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Year-round Mountain Guide & Jack of all trades

Brian has served the Jackson community for 25 years as a year-round, dual-seasonal worker who upon graduating college came to Jackson after learning about the Tetons from a friend’s older brother. The friend's brother came to visit them in Boulder, CO with eyes popping out of his skull after the experience of skiing the ‘96-’97 season, or rather, the “90 sick and 90 heaven” season. 

At any given time, Brian wears a lot of hats, working for anywhere between 5-10 employers, depending on the time of the year. 

In the summer months, you’ll find him guiding guests - locals and tourists alike - up the Grand Teton and other technical climbing objectives. Come winter, Brian works as a backcountry ski guide for JMHR and as a ski guide for Exum, guiding people on Teton Pass and in GTNP. Brian also has a penchant for keeping people safe and has previously worked as a ski patroller for over 10 years at JMHR and at Snow King. These days, he focuses on teaching avalanche courses with American Avalanche Institute (AAI) and private avalanche courses through Exum.  

“Through all those different hats that I wear, I have impacted a lot of people whether that’s through avalanche education or just loving and being able to travel through the mountain environment in both summer and winter, and teaching people how to do it safely, with respect for the environment and other people. I find a lot of meaning in the work that I do.”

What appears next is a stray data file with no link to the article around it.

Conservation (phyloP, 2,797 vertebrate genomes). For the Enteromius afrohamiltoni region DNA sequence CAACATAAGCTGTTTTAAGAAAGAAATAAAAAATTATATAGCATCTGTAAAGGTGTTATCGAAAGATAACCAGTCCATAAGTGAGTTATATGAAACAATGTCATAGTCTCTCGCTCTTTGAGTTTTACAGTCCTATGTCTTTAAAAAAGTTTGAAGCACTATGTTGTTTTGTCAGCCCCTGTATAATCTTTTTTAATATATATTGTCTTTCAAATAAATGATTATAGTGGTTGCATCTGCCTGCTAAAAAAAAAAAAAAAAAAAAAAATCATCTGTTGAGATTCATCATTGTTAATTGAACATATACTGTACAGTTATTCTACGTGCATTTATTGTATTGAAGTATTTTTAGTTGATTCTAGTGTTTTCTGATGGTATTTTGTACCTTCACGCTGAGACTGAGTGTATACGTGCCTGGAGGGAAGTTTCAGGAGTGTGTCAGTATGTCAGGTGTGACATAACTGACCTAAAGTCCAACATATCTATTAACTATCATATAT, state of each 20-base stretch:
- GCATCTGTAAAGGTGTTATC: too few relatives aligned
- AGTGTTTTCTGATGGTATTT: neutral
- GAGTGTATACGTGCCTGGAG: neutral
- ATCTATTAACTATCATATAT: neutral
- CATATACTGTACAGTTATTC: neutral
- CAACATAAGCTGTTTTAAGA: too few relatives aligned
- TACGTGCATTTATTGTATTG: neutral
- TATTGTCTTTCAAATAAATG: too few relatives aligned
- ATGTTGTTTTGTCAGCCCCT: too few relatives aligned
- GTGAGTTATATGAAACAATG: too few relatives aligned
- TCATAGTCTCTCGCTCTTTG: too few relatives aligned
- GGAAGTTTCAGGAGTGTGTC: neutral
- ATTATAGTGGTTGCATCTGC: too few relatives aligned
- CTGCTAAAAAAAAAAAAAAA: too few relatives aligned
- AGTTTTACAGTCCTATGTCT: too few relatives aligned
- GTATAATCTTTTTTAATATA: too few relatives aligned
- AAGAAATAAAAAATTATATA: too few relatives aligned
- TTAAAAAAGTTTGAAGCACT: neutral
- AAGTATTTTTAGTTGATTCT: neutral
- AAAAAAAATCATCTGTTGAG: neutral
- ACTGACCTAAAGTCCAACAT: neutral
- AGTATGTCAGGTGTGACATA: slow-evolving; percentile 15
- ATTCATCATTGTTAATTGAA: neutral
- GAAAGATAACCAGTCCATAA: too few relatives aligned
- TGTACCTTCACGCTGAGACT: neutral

In the off-season, Brian can be found working as a carpenter or for local companies like Give’r gloves, or taking a much needed break from the harsh winters of Jackson by heading down south to simultaneously picking up a few guiding jobs to help support his family as the seasons transition in the Tetons. 

In his spare time, Brian finds as much time as he can to spend with his daughter, Stella, fly fishing, skiing, biking, and finding meaning in taking part in the community, by giving back to the Hole Food Rescue, Habitat for Humanity Restore, and Coombs Outdoor. He loves living in a community that takes care of each other and feels like family.

As far as housing, Brian moves each season, splitting his time between the cabins near Jenny Lake and an apartment in town. Moving around adds strain and uncertainty each time it comes to transition.

“Last summer, there was uncertainty around my housing which was extremely stressful, especially thinking about having to move far away as it would be very difficult to be able to afford to live here, which is a very scary thought as a father.”  
This said, “I’m very optimistic about the future of our community. There’s so much in the pipeline and I know the community cares and our commissioners care, I know they’re dealing with a lot. For me, securing an Affordable home for myself and my daughter would lift an incredible amount of stress off my shoulders.
While I’m not considered a critical service worker, my hope is that folks value other vital members who have lived here for a long time and are recognized for their contributions. If you have taken an avalanche course, hired a mountain guide or a ski guide, ask yourself what value do you place in the people who are with you, teaching you and keeping you safe?" 


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